In this February 14, 2019 photo taken, Senator Johnny Isakson, R-Ga., Chaired a meeting on Capitol Hill in Washington.

In this February 14, 2019 photo taken, Senator Johnny Isakson, R-Ga., Chaired a meeting on Capitol Hill in Washington.
(AP Photo / J. Scott Applewhite, File)

Many observers cited the loss that Isakson was not tough enough on the abortion. In the primary, Isakson ran a television ad saying that while he opposed government funding or promoting abortions, he would “not vote to amend the constitution to turn women and their doctors into criminals” .

“I trust my wife, daughter, and the Georgia women that they will make the right choices,” he said.

He later changed his mind on the controversial issue.

Isakson’s jump into Congress came in 1998 when the US House of Representatives Speaker Newt Gingrich decided not to run again. Isakson won a special election in 1999 to fill the suburban Atlanta seat.


He finally made it to the US Senate in 2004 when he defeated Democrat Denise Majette with 58% of the vote. He served with Georgia Senior Sen. Saxby Chambliss, a close friend and classmate from the University of Georgia.

Isakson was seen as an unaffordable early favorite to succeed Republican Sonny Perdue at the governor’s mansion in 2010. But he opted for a second term in the Senate instead. There he made a reputation for himself as a moderate, although he seldom parted with his party on important voices.

He was a leading negotiator in 2007 on the immigration law, which President George W. Bush supported but eventually gave up after encountering strong opposition from the right. Chambliss and Isakson were booed at a Georgia Republican Party convention earlier that year for their immigration policies.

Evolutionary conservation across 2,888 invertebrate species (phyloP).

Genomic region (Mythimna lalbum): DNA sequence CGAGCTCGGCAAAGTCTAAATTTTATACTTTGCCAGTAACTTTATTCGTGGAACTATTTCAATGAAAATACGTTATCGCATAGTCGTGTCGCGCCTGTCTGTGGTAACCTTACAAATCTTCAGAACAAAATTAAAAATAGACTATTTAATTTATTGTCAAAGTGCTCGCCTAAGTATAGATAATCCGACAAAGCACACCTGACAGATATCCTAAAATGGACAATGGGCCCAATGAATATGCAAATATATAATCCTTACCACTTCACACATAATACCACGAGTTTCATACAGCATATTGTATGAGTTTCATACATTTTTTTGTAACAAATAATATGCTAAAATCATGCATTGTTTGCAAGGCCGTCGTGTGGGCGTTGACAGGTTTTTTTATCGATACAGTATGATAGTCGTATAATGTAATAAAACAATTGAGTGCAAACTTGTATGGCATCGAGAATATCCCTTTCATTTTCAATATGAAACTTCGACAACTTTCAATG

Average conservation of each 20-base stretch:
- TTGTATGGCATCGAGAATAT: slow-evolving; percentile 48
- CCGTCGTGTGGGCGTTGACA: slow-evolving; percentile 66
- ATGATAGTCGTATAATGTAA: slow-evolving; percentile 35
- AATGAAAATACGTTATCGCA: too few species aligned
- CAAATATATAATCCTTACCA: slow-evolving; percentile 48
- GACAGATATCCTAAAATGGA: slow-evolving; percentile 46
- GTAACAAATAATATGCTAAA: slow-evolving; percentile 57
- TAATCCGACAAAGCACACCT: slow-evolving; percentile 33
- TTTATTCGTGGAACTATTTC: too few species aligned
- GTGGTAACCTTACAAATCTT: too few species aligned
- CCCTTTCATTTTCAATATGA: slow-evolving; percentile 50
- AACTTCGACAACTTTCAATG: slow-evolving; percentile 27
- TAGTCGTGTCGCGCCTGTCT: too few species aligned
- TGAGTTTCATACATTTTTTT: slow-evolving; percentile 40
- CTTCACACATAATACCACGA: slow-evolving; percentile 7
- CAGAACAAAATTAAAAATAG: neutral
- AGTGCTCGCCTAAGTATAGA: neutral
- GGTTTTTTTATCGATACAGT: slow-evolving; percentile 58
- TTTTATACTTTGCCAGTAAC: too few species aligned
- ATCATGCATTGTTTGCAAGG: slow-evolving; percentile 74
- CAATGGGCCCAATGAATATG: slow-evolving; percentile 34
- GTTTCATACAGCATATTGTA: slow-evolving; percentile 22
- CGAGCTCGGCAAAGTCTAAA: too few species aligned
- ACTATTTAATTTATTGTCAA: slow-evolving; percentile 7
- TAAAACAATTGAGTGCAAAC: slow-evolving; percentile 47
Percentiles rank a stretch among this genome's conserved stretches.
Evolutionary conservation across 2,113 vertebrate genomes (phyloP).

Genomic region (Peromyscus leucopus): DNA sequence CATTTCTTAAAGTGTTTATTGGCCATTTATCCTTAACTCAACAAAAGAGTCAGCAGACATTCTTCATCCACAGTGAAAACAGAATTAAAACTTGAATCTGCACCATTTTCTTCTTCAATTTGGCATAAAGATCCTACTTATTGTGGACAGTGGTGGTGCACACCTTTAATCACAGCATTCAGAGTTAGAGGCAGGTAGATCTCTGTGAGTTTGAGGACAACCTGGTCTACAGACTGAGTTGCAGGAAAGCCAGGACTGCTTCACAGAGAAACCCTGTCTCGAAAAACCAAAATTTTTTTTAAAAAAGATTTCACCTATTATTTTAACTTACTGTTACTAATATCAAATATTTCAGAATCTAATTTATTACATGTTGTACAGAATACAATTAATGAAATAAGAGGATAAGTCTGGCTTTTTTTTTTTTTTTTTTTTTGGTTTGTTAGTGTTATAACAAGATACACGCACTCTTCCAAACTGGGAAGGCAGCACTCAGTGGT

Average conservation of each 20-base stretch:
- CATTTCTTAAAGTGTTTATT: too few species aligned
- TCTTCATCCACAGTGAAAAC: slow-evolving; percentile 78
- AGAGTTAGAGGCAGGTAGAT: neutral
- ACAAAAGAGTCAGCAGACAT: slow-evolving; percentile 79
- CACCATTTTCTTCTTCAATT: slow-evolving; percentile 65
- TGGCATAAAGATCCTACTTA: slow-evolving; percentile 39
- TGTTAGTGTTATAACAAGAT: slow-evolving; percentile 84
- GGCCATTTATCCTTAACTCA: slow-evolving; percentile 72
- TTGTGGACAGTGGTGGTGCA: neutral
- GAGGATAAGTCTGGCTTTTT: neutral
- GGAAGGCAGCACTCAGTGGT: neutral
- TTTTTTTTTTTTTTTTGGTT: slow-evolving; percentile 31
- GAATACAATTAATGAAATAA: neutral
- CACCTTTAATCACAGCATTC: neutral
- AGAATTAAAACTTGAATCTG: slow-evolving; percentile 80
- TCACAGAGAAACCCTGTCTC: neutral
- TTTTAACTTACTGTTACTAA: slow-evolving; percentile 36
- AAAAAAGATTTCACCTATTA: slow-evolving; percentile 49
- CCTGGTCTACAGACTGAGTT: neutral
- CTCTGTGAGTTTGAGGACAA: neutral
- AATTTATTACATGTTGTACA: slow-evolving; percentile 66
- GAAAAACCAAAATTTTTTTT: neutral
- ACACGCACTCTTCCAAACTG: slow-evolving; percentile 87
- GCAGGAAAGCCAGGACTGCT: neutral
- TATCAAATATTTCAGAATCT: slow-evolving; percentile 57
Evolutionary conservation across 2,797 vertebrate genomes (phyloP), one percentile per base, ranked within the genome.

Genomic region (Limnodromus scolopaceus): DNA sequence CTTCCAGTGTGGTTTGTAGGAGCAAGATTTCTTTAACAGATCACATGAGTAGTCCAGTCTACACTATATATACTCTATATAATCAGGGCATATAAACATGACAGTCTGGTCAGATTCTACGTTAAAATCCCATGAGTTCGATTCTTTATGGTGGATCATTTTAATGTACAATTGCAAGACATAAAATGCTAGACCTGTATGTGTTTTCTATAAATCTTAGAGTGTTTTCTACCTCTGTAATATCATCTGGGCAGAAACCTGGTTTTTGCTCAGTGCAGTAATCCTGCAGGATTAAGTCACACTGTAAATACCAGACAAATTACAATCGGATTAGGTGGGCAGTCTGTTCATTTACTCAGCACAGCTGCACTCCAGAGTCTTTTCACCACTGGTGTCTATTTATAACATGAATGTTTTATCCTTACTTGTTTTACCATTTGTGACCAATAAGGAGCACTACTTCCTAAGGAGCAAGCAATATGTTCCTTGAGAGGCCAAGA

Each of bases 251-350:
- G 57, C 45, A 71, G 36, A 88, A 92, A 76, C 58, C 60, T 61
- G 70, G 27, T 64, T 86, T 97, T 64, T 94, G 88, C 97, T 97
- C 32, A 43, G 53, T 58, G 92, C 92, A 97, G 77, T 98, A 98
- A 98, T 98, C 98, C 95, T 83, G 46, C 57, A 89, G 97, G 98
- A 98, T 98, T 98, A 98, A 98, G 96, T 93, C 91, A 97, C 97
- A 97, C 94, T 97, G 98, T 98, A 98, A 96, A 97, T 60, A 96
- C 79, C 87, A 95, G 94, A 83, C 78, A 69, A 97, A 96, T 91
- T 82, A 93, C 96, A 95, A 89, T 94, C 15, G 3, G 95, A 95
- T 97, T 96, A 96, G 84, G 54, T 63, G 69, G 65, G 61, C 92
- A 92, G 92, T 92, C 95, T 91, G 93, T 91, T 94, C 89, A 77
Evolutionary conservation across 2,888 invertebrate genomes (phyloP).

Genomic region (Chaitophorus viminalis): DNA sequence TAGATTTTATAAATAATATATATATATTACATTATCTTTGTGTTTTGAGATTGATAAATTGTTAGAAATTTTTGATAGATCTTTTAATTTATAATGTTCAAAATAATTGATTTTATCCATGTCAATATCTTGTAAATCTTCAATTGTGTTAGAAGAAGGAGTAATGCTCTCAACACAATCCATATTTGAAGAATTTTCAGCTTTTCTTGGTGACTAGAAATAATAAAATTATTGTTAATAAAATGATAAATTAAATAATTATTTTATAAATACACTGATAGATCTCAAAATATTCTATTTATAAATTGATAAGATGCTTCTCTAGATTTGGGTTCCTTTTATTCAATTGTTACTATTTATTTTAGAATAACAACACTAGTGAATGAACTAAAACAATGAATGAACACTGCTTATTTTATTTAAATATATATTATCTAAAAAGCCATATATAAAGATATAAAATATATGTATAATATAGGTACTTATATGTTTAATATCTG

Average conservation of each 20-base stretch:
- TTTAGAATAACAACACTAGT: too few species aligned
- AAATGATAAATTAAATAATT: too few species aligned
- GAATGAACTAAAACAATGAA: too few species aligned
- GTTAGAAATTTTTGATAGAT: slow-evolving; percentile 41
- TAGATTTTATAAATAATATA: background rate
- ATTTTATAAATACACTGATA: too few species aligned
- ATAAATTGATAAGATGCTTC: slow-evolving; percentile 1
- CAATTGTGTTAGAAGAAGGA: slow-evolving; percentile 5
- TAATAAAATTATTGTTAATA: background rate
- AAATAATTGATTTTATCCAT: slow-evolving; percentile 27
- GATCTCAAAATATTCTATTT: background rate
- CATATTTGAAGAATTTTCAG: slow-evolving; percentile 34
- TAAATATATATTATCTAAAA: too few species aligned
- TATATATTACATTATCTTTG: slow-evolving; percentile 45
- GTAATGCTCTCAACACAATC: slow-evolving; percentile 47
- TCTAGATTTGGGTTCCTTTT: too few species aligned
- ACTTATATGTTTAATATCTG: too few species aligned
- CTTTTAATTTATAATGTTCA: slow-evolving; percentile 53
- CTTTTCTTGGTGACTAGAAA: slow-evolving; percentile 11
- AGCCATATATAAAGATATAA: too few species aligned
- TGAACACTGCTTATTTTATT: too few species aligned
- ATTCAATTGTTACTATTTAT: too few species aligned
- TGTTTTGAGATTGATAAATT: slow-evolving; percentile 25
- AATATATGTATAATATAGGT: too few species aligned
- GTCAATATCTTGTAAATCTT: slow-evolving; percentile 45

Isakson supported limited school vouchers and played an important role in drawing up Bush’s signature education plan, the No Child Left Behind Act. He also called for an unsuccessful draft compromise on the politically charged issue of stem cell research, which would have expanded research funding while ensuring that human embryos would not be harmed.

In this February 14, 2019 file photo, Senator Johnny Isakson, R-Ga., Is flanked by Rep. Buddy Carter, R-Ga., Left, and Senator David Perdue, R-Ga., Right, on Capitol Hill in Washington .

In this February 14, 2019 file photo, Senator Johnny Isakson, R-Ga., Is flanked by Rep. Buddy Carter, R-Ga., Left, and Senator David Perdue, R-Ga., Right, on Capitol Hill in Washington .
(AP Photo / J. Scott Applewhite)

This deal-making approach has fallen out of favor with many voters, but Isakson’s ancestry remains present in Georgian politics. Attorney General Chris Carr was the former senator’s chief of staff. “As a young man who was just getting into politics, I wanted to be like Johnny Isakson,” Carr said on Sunday.

Georgia Democratic Senator Raphael Warnock said “all of Georgia” is mourning Isakson’s death. Warnock, who took over Isakson’s old seat after defeating Republican Kelly Loeffler in a January runoff election, had a special connection with Isakson, who attended an annual service in honor of the late Rev. Martin Luther King Jr. at Ebenezer Baptist Church attended in Atlanta. The pulpit of the church was that of King and later became that of Warnock. Warnock has also carried on Isakson’s tradition of an annual barbecue lunch for all senators.


Isakson’s “public service model is an example to future generations of leaders of how to stand by principle and make progress while governing with compassion and a heart for compromise,” Warnock said on Sunday.

Isakson graduated from the University of Georgia in 1966 and joined his family business, Northside Realty in Cobb County a year later. During his more than 20-year tenure, the company has grown to become one of the largest independent residential real estate agents in the country. Isakson also served in the Georgia Air National Guard from 1966 to 1972.

He leaves behind his wife Diane, whom he married in 1968; three children and nine grandchildren.